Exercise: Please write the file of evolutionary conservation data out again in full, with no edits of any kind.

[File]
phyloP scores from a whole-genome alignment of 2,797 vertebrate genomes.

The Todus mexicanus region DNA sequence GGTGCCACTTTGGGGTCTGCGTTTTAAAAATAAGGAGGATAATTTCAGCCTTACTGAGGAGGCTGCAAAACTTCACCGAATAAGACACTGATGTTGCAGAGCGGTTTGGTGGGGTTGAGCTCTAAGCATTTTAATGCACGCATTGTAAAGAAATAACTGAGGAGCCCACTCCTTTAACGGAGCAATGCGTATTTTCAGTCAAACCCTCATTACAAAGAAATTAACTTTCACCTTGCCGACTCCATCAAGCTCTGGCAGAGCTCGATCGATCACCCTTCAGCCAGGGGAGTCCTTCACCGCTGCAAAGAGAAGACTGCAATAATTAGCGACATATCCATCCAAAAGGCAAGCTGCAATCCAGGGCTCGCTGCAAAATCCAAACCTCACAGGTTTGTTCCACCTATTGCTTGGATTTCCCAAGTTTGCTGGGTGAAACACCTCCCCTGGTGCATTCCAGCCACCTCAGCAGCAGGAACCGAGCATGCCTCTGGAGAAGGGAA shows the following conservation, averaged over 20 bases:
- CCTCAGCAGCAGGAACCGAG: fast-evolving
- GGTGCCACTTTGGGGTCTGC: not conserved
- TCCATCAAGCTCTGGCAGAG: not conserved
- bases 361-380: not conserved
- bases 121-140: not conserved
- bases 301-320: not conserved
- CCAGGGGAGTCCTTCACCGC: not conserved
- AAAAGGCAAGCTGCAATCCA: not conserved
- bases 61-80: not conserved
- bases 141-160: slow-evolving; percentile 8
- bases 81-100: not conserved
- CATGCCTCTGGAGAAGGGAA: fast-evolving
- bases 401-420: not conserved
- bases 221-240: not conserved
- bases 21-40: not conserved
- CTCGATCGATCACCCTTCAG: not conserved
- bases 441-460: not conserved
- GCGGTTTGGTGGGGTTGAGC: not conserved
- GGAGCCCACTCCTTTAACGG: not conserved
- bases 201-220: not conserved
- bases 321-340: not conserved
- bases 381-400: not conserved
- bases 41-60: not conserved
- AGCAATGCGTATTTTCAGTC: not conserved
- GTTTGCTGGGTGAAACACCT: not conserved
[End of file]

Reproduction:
phyloP scores from a whole-genome alignment of 2,797 vertebrate genomes.

The Todus mexicanus region DNA sequence GGTGCCACTTTGGGGTCTGCGTTTTAAAAATAAGGAGGATAATTTCAGCCTTACTGAGGAGGCTGCAAAACTTCACCGAATAAGACACTGATGTTGCAGAGCGGTTTGGTGGGGTTGAGCTCTAAGCATTTTAATGCACGCATTGTAAAGAAATAACTGAGGAGCCCACTCCTTTAACGGAGCAATGCGTATTTTCAGTCAAACCCTCATTACAAAGAAATTAACTTTCACCTTGCCGACTCCATCAAGCTCTGGCAGAGCTCGATCGATCACCCTTCAGCCAGGGGAGTCCTTCACCGCTGCAAAGAGAAGACTGCAATAATTAGCGACATATCCATCCAAAAGGCAAGCTGCAATCCAGGGCTCGCTGCAAAATCCAAACCTCACAGGTTTGTTCCACCTATTGCTTGGATTTCCCAAGTTTGCTGGGTGAAACACCTCCCCTGGTGCATTCCAGCCACCTCAGCAGCAGGAACCGAGCATGCCTCTGGAGAAGGGAA shows the following conservation, averaged over 20 bases:
- CCTCAGCAGCAGGAACCGAG: fast-evolving
- GGTGCCACTTTGGGGTCTGC: not conserved
- TCCATCAAGCTCTGGCAGAG: not conserved
- bases 361-380: not conserved
- bases 121-140: not conserved
- bases 301-320: not conserved
- CCAGGGGAGTCCTTCACCGC: not conserved
- AAAAGGCAAGCTGCAATCCA: not conserved
- bases 61-80: not conserved
- bases 141-160: slow-evolving; percentile 8
- bases 81-100: not conserved
- CATGCCTCTGGAGAAGGGAA: fast-evolving
- bases 401-420: not conserved
- bases 221-240: not conserved
- bases 21-40: not conserved
- CTCGATCGATCACCCTTCAG: not conserved
- bases 441-460: not conserved
- GCGGTTTGGTGGGGTTGAGC: not conserved
- GGAGCCCACTCCTTTAACGG: not conserved
- bases 201-220: not conserved
- bases 321-340: not conserved
- bases 381-400: not conserved
- bases 41-60: not conserved
- AGCAATGCGTATTTTCAGTC: not conserved
- GTTTGCTGGGTGAAACACCT: not conserved